I am SUPER STOKED to offer you today’s video: https://youtu.be/eXSB7-2gA1Y! I traveled to East Shoreham, Vermont to see for myself the East Shoreham Covered Railroad Bridge. It is 1 of only 2 remaining covered railroad bridges in the state of Vermont and the LAST REMAINING HOWE TRUSS COVERED RAILROAD BRIDGE IN VERMONT! This Howe Truss bridge is one of ONLY EIGHT remaining ones across all of the United States, too!! Intrigued?
The drive took over an hour. Was it worth it? You’ll hear MY answer in the video. Watch the video and decide for yourself, if you’d also like to make the pilgrimage. If so, you’ll walk along the former railbed to get there. Wow…
“The East Shoreham Bridge is located in a rural area of southeastern Shoreham, on the Lemon Fair River. It is located about 0.2 miles (0.32 km) west of the Shoreham-Depot Road, and is accessible on foot via the former railroad right-of-way, now (along with the bridge) a state-owned property. It is a single-span Howe truss structure, 109 feet (33 m) in length, and set on dry-laid stone abutments faced in concrete. The trusses consist of wooden diagonals and iron rod verticals. The bridge has a total width of 20 feet (6.1 m) and an internal width of 13.5 feet (4.1 m). The railroad tracks, which have been removed, were original laid directly on the deck timbers. The bridge’s exterior consists of vertical board siding covered by a metal roof.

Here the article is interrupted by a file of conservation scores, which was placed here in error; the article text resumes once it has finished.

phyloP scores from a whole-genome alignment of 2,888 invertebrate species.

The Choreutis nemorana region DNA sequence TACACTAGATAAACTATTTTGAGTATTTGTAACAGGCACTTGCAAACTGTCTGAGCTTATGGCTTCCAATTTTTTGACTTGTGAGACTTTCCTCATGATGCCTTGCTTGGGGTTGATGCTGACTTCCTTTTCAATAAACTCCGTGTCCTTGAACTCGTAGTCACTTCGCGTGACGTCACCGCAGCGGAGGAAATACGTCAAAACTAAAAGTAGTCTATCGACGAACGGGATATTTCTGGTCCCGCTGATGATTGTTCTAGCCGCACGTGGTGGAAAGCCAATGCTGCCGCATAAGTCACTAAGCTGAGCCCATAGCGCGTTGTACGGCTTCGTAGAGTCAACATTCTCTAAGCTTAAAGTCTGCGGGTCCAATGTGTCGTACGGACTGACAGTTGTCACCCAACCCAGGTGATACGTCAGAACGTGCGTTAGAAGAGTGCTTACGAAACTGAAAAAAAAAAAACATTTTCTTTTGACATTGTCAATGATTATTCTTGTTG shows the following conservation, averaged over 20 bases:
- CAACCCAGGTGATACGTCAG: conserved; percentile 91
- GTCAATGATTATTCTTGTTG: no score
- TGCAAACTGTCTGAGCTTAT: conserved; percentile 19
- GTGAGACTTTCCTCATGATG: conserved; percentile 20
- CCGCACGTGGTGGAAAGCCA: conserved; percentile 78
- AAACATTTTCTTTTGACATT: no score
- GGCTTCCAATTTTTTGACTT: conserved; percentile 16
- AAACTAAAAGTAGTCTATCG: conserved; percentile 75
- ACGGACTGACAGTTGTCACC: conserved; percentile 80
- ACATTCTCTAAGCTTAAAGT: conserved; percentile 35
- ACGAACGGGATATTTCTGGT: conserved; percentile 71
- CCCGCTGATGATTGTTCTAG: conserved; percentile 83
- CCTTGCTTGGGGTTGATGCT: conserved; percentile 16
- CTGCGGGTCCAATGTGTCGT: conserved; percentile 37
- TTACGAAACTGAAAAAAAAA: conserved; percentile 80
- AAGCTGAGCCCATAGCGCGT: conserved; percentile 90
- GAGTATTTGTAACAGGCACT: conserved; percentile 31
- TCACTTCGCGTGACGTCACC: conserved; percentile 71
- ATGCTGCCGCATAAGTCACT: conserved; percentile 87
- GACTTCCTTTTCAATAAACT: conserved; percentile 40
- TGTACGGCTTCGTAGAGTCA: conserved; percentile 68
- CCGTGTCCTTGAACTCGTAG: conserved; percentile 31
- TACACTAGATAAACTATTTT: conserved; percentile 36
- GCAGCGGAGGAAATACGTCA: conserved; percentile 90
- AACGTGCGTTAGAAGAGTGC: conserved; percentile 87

The bridge was built in 1897 by the Rutland Railroad Company for service on its Addison Branch line. Because of the line’s relatively light traffic, it was not judged necessary to go to the expense of building an iron bridge, resulting in the construction of one of the state’s few surviving 19th-century covered railroad bridges. It remained in service until 1951, when the line was abandoned. The state acquired the bridge and surrounding land in 1972.”-https://en.m.wikipedia.org/wiki/East_Shoreham_Covered_Railroad_Bridge
The Lemon Fair River likely gets its name from an anglicized version of these three French words: “les monts verts”.
A Howe Truss bridge uses a combination of vertical iron rods and wooden diagonal beams (trusses). Invented in 1840 by William Howe, a Massachusetts construction contractor, the Howe Truss design was used into the late 1800s.